Minding Our Own Mind

Every once in a while, we can learn something from a politician. Usually, it is precisely what not to do. Lately, there’s been quite a lot of that, perhaps even more than we need to learn. However, last week there was an amazing example of a decent politician who tried to do the right thing, and perhaps in Hilchos Sheva Mitzvos Bnwi Noach it was just fine (see Rav Yechiel Michel Stern, Hatorah Hetmimah, Tehillim, page 575). But for us, it was not enough and was even forbidden, an extraordinary object lesson for us all this Elul.

 It all began with a feud between two politicians, which erupted in the wake of Hurricane Harvey. Ted Cruz, a Texan senator and former presidential candidate, had voted against a federal relief package for New York State after Superstorm Sandy in 2012. To be sure, Cruz and other Republicans claimed that “the relief package had become laden with unrelated pork spending” and was rejected for that reason. One of Cruz’s most vociferous critics was Rep. Peter King from Seaford, N.Y., who has denounced Cruz upon many occasions for his narrow-minded mean-spirited decision and was totally unimpressed with his fellow Republican’s defense. Now that the shoe was on the other foot and Texas was the state in need, Mr. King tweeted a message for Mr. Cruz: “Ted Cruz and Texas cohorts voted vs. NY/NJ aid after Sandy, but I’ll vote 4 Harvey aid. NY won’t abandon Texas. 1 bad turn doesn’t deserve another.” Rep. Kathleen Rice (D-Garden City) re-tweeted King’s message and praised him for the sentiment.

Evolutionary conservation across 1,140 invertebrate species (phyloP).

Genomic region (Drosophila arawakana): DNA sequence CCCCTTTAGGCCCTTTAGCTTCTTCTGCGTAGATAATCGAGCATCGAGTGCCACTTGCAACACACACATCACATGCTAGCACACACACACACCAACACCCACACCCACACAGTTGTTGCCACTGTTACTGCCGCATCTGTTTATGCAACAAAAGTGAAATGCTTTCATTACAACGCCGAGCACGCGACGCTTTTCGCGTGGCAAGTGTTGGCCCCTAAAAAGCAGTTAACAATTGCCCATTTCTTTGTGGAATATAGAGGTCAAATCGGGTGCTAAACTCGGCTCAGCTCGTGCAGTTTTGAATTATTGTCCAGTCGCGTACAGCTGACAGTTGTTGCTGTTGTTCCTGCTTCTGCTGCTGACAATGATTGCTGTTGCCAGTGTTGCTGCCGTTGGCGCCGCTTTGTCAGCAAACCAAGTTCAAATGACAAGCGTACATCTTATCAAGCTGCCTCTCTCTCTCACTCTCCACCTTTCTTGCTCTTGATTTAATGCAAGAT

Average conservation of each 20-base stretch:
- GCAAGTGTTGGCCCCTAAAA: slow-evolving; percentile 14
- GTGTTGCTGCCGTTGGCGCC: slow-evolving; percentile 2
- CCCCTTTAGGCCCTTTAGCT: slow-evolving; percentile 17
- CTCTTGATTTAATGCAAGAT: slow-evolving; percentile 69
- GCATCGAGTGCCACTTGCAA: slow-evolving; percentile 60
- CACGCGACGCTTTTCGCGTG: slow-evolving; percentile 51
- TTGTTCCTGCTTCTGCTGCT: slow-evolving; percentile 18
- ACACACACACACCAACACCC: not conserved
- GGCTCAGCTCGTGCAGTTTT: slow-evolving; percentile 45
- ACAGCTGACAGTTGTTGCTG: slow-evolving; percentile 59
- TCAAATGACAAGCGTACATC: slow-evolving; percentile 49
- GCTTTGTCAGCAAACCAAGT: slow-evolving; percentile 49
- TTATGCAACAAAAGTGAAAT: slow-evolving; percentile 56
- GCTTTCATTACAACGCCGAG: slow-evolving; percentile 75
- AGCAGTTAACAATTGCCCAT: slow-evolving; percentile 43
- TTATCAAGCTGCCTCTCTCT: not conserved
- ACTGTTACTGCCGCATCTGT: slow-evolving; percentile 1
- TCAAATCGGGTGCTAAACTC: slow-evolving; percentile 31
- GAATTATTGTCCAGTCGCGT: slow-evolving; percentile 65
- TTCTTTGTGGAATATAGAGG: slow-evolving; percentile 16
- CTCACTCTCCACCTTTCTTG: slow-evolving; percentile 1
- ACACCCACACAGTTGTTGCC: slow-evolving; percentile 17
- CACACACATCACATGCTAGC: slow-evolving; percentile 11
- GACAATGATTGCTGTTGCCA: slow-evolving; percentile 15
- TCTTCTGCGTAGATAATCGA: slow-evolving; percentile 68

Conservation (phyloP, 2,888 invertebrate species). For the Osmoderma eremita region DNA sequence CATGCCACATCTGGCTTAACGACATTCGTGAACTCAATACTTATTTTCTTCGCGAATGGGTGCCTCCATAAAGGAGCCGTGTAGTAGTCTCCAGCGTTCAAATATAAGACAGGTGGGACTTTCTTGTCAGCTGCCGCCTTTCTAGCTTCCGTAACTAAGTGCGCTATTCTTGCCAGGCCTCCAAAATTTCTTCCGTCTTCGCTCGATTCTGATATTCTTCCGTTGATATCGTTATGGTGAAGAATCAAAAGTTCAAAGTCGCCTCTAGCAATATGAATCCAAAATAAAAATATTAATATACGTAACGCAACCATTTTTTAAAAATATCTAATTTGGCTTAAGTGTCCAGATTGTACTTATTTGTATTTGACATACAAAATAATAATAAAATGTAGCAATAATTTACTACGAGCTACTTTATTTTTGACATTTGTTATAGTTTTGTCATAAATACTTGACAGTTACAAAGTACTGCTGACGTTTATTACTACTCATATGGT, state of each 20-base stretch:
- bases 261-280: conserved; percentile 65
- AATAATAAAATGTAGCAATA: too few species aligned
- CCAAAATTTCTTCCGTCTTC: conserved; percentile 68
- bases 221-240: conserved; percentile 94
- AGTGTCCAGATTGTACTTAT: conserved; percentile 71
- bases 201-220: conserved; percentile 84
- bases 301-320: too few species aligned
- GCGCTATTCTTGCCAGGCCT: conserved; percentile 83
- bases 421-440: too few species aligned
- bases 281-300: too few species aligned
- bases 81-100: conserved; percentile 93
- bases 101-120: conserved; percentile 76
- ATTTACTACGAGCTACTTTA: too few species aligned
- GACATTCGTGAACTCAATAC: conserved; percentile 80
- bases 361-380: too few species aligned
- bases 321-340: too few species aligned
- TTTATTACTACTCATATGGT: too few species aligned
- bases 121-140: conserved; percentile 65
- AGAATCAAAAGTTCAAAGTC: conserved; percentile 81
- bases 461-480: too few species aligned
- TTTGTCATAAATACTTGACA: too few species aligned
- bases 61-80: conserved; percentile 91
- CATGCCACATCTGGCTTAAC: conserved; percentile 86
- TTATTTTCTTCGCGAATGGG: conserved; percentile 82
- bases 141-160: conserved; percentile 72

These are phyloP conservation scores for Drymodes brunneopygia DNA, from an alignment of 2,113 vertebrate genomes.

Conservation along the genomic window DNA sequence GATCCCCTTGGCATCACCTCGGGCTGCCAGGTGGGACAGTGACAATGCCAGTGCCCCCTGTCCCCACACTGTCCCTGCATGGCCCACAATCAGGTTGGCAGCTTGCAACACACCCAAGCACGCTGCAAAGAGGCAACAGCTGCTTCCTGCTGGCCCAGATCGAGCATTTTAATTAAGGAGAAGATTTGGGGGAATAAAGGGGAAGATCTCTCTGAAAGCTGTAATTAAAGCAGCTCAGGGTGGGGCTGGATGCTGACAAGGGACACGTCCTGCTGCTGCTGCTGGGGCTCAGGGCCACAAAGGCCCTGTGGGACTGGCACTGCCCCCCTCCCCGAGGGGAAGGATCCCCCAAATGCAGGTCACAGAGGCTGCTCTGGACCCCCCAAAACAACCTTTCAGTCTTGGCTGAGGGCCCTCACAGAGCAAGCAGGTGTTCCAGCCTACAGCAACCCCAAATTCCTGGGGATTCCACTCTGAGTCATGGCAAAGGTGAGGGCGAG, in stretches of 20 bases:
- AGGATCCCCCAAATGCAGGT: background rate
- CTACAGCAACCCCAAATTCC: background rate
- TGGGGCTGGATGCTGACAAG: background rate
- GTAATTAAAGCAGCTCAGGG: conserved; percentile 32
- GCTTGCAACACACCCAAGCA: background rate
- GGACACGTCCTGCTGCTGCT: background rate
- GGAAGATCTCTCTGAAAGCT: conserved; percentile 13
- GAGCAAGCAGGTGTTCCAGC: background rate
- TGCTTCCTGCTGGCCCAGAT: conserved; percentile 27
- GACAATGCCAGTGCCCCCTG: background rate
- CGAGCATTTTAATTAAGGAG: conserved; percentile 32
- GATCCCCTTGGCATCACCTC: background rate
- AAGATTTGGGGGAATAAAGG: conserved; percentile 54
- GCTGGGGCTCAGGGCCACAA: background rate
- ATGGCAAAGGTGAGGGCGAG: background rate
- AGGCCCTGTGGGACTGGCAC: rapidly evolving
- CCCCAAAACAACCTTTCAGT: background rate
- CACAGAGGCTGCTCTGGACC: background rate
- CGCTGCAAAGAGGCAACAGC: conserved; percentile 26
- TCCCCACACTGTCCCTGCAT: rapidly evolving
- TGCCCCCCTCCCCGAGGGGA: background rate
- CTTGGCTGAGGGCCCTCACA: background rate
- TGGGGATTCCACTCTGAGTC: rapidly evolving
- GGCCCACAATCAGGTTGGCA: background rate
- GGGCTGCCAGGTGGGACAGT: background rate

Now, I want to stress that I am a fan of Pete King. He is a decent man of principle and I would have voted for him for president had he actually run when he was considering doing so. But if he were Jewish, he would have transgressed a prohibition in the Torah because of his tweet.